How to plan for retirement when you're ready for retirement

Retirement planning is best done decades in advance. If you're one of the many Americans who just started thinking about it in their 50s or 60s, don't panic. There are still options to help.

Torin Halsey/AP/File
Retiree Jerry Hallman talks about water quality and the Colorado River Municipal Water District in Big Spring, Texas on Tuesday, March 11, 2014.

Americans nearing retirement age are faced with challenges that can make saving for retirement doubly difficult. Though you ideally should've already accumulated most of your retirement assets by now, the majority of the middle-aged population have a significant retirement savings shortfall. In a survey conducted by the Board of Governors of the Federal Reserve System, 19% of respondents aged 54 to 64 reported not having any retirement savings at all.

Many people in this age bracket find themselves in this position due to providing support for others. This is the stage in life where it's common to have kids in college or aging parents that you have to care for — typical setbacks for this chapter of life. But your retirement fund doesn't have to suffer. Here's how to beef it up in time for retirement.

1. Simplify and Live Like a Retiree

Retirees often have simpler lifestyles — they drive older cars, shop less often, and typically don't pay rent because their homes are paid off. And if you're approaching retirement, you should think of adopting this simpler lifestyle, too. If you don't already own your home or vehicle outright, then it's time to seriously cut discretionary expenditures and focus on paying off your core assets. Your home is perhaps your most valuable asset and biggest expense, so pay it off as soon as possible. Then, pay-off large ticket items you will need in retirement, like automobiles. The money you save after these are fully paid should be put into retirement accounts.

Fortunately, simplifying gets easier as we age. Many of us naturally opt for a simpler lifestyle, anyhow. Some easy areas where you might simplify expenses in order to boost retirement savings include:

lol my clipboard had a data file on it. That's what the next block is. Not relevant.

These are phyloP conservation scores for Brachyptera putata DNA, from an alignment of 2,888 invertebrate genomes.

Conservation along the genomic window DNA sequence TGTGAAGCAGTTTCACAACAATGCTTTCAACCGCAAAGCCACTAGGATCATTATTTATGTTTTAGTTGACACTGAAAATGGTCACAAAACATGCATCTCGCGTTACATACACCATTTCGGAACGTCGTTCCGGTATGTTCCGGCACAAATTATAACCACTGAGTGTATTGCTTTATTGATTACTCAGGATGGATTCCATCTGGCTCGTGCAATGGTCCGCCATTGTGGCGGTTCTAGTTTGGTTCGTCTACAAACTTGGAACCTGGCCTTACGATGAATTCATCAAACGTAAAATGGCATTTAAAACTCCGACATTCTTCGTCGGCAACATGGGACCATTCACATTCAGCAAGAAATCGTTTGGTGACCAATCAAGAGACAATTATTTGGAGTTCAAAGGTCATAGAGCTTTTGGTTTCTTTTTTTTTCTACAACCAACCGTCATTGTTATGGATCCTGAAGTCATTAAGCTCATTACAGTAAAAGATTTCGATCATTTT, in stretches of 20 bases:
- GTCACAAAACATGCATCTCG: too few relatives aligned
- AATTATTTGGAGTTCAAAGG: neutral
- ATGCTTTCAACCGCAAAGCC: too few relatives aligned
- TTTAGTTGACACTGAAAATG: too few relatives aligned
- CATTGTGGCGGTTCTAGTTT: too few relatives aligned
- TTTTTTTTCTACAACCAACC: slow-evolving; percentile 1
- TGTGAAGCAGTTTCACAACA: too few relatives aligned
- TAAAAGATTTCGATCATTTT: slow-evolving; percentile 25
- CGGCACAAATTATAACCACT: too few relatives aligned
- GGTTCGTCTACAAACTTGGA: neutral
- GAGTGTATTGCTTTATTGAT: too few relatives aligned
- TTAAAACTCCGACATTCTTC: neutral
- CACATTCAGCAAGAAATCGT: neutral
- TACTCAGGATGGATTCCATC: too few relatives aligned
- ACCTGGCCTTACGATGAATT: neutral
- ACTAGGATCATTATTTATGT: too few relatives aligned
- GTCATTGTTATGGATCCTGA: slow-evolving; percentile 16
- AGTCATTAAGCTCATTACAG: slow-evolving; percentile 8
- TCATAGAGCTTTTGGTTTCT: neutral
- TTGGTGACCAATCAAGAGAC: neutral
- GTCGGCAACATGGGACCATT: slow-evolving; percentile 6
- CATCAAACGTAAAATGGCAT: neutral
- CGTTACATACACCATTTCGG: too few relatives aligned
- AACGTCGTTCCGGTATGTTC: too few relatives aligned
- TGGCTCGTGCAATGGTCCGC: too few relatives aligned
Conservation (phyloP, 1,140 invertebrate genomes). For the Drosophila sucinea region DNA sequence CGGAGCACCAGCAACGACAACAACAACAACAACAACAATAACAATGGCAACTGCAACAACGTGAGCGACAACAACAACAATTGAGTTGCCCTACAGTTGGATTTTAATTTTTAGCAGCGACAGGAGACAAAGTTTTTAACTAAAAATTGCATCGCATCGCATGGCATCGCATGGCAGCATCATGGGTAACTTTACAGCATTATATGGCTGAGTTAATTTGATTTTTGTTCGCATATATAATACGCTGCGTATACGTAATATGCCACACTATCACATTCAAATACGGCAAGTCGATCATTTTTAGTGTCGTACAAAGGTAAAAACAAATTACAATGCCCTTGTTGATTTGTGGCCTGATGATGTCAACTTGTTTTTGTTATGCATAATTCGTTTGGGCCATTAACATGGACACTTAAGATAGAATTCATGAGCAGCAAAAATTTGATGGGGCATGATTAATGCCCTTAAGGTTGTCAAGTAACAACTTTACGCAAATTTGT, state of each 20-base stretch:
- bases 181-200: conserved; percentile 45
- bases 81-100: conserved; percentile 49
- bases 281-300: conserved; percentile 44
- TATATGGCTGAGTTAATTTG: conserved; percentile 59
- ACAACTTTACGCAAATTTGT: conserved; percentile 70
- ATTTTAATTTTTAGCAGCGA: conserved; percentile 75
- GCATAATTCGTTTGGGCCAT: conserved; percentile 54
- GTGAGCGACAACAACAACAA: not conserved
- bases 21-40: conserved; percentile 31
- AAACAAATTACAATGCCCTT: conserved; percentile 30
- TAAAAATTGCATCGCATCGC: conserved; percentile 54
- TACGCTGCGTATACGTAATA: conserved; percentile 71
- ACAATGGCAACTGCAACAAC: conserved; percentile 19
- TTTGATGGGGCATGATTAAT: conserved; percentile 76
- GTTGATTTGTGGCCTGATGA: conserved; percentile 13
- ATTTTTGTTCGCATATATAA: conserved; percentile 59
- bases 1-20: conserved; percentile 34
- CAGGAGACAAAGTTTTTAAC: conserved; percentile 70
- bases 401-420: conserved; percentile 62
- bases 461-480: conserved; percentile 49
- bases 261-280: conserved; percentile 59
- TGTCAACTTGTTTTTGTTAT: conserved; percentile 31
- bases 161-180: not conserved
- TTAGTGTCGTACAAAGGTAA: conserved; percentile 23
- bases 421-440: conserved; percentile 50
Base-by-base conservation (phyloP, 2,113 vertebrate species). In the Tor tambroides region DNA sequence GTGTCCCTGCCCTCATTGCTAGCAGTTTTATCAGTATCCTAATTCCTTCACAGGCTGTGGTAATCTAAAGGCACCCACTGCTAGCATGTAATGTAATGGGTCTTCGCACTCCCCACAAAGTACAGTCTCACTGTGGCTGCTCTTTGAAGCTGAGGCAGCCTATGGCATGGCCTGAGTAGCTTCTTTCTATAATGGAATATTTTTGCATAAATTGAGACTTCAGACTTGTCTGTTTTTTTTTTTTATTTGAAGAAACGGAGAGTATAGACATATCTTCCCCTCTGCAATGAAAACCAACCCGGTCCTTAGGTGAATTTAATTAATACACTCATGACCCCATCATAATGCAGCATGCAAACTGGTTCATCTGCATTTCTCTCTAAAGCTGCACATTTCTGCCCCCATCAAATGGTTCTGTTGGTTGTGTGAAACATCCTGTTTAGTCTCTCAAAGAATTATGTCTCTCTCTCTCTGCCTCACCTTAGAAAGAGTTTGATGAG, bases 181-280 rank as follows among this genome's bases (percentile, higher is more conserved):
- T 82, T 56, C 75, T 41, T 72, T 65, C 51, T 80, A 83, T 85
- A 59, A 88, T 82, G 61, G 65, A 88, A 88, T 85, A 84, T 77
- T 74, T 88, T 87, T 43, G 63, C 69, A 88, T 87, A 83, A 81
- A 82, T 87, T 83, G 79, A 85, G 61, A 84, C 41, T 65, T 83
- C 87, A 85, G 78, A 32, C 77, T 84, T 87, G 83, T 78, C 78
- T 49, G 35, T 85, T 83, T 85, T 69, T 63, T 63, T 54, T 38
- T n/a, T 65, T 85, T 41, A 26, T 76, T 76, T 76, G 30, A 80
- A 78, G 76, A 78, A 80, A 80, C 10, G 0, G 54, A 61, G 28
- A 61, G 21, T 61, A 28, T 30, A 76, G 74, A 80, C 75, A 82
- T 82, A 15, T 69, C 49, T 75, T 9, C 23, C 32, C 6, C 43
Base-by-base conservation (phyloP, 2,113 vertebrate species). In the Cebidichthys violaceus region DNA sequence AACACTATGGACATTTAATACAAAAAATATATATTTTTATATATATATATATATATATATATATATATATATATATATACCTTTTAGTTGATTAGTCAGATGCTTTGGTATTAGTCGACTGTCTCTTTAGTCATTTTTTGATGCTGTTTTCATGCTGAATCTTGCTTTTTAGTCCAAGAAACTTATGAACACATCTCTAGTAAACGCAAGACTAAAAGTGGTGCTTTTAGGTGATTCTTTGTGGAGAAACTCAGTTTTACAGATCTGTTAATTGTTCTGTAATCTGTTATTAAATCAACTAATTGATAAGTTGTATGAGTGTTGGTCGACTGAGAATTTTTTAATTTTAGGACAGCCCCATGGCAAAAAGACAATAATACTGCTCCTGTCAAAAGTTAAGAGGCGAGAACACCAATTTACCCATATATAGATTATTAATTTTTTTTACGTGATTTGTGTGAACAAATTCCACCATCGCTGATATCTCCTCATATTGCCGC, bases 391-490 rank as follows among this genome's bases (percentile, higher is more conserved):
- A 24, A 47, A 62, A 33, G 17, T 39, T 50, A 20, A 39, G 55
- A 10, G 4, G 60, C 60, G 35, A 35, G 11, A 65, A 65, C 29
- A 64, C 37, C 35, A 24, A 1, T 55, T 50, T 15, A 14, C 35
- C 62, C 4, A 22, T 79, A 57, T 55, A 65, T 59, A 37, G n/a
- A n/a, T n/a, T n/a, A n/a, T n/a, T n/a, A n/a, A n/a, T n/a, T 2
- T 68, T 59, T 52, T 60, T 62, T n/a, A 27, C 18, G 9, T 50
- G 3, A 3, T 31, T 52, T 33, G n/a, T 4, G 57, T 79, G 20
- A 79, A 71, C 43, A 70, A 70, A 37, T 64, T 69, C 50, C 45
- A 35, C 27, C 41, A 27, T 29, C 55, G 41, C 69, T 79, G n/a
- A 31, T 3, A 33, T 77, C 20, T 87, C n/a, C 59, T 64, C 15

• Limiting expensive vacations or frequent eating out.
  • Cutting gym memberships and cable or magazine subscriptions.
  • Driving less often and eliminating unneeded car insurance.
  • Avoiding the purchase of unnecessary electronics or other big-ticket items.
  • Cutting back on costly hobbies.

Remember, even a savings of $100–$200/month can make a significant impact on your retirement bottom line, so get frugal today in order to relax more comfortably into retirement.

2. Delay Retirement

Don't quit your day job, and wait an extra three to seven years before retiring. If you've already retired, consider going back to work and delaying Social Security benefits. The difference between retiring at age 65 instead of 70 can be hundreds of dollars per month in SSI savings and many thousands more in your retirement accounts. In fact, your yearly SSI benefits increase 8% for every year you delay retirement. Calculate the difference for yourself using the government's SSI benefits calculator.

Another way to boost retirement savings: Work while receiving partial SSI benefits (more on this below), allowing you to stash more cash away. In 2015, those 66 and over can earn up to $41, 880 per year without impacting SSI payments. Those under age 66 can earn a maximum of $15,720 while receiving SSI checks.

3. Make Catch-Up Contributions

Worried about a paltry retirement savings account? Individuals age 50 and over are entitled to make heartier catch-up contributions to their retirement accounts in order to more quickly bolster their savings. For IRAs, the 2015 catch-up limit is an additional $1,000 (for an annual total of $6,500), while 401K plan contributions are an additional $6,000 (total of $24,000). And don't forget to use bonuses, tax-returns, gifts, earned, and extra income to fund your accounts.

4. Purchase Income-Producing Assets

Common income-producing assets include stocks, bonds, CDs, and deferred annuities — but also side businesses or real estate. These investments can guarantee passive income in retirement, so setting these up now can help boost your cash flow during your golden years. (See also: Why Retirees Are Using Annuities Instead of Early Social Security)

Consider whether divesting some non income-producing assets in favor of income-producing ones is feasible in your situation. For example, could selling your extra vehicle enable you to put a down payment on a rental property? Or, do you own gold that could be put into income-producing stocks or bonds, instead? Finally, are there any side businesses which you can comfortably invest in for passive income?

Preparing for retirement as you're approaching retirement age (or already there) can seem a daunting task, but a little ingenuity and frugality goes a long way.

Note: The Social Security Administration recommends that if you are going to delay retirement benefits you should sign up for Medicare at age 65.

This article first appeared at Wise Bread.

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